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NA - Diseases - ChAc -

Disease characteristics

Chorea-acanthocytosis (ChAc) is characterized by a progressive movement disorder, a myopathy that can be subclinical, cognitive and behavior changes, and acanthocytosis of the red blood cells. The movement disorder is mostly limb chorea, but some individuals present with a parkinsonian syndrome. Dystonia is common and affects the oral region and the tongue in particular, causing dysarthria and serious dysphagia with resultant weight loss. Habitual tongue and lip biting are characteristic. Progressive cognitive and behavioral changes resemble those in a frontal lobe syndrome. Seizures are observed in almost half of affected individuals and can be the initial manifestation. Myopathy results in progressive distal muscle wasting and weakness. Mean age of onset in ChAc is about age 35 years, although ChAc can develop as early as the first decade or as late as the seventh decade. It runs a chronic progressive course and may lead to major disability within a few years. Life expectancy is reduced, with age of death ranging from 28 to 61 years.

Diagnosis and testing

The diagnosis of ChAc is based primarily on clinical findings, the presence of characteristic MRI findings, and evidence of muscle disease. CT and MRI reveal atrophy of the caudate nuclei with dilatation of the anterior horns of the lateral ventricles. MRI commonly shows T2-signal increase in the caudate and putamen. Acanthocytes are present in 5%-50% of the red cell population. In some cases, acanthocytosis may be absent or may appear only late in the course of the disease. Increased serum concentration of muscle creatine phosphokinase is observed in the majority of affected individuals. Muscle biopsy reveals central nuclei and atrophic fibers.  VPS13A, encoding chorein, is the only gene currently known to be associated with ChAc. Chorein detection are available free of charge on a research basis only (see documents for sampling information). VPS13A molecular genetic testing is available at a commercial basis from the MGZ, Munich, Germany.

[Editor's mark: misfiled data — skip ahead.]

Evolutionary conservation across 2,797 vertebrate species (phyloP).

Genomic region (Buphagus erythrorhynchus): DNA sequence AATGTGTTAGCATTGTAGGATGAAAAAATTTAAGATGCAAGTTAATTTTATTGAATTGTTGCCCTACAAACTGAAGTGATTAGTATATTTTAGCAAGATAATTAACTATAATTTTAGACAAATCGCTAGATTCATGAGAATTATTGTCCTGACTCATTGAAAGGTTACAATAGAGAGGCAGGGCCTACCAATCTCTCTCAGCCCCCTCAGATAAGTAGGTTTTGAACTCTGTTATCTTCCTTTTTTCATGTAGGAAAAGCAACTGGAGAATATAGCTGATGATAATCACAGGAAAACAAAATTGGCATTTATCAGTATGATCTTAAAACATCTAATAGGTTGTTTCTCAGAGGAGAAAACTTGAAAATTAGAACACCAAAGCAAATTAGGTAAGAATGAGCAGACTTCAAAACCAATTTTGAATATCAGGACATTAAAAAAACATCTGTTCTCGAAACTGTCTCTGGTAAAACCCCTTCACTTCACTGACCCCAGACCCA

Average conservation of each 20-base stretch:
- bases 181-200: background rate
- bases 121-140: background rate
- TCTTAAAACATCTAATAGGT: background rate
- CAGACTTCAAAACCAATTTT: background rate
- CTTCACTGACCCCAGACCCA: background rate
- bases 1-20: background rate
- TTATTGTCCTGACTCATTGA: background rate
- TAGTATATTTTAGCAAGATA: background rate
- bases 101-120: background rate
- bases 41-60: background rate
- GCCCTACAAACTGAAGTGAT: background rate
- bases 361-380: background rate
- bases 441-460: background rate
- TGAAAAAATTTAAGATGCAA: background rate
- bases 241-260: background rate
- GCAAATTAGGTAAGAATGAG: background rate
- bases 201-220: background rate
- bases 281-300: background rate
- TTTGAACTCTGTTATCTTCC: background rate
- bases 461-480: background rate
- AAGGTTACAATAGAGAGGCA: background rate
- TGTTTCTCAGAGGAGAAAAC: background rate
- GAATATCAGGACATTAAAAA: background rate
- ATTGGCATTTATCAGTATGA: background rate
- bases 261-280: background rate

Treatment of ChAc may include: botulinum toxin for decreasing the oro-facio-bucco-lingual dystonia; feeding assistance; speech therapy; mechanical protective devices; splints for foot drop; phenytoin, clobazam, and valproate for seizure management; antidepressant or antipsychotic medications; dopamine antagonists such as atypical neuroleptics or tetrabenazine; and standard treatment for cardiomyopathy. Surveillance includes monitoring of nutritional status and adaptation of diet to assure adequate caloric intake, cardiac evaluations every five years, and EEG every third year.

Genetic counseling

ChAc is inherited in an autosomal recessive manner. At conception, each sib of an affected individual has a 25% chance of being affected, a 50% chance of being an asymptomatic carrier, and a 25% chance of being unaffected and not a carrier. Prenatal testing may be available through laboratories offering custom prenatal testing for families in which the disease-causing mutations have been identified in an affected family member.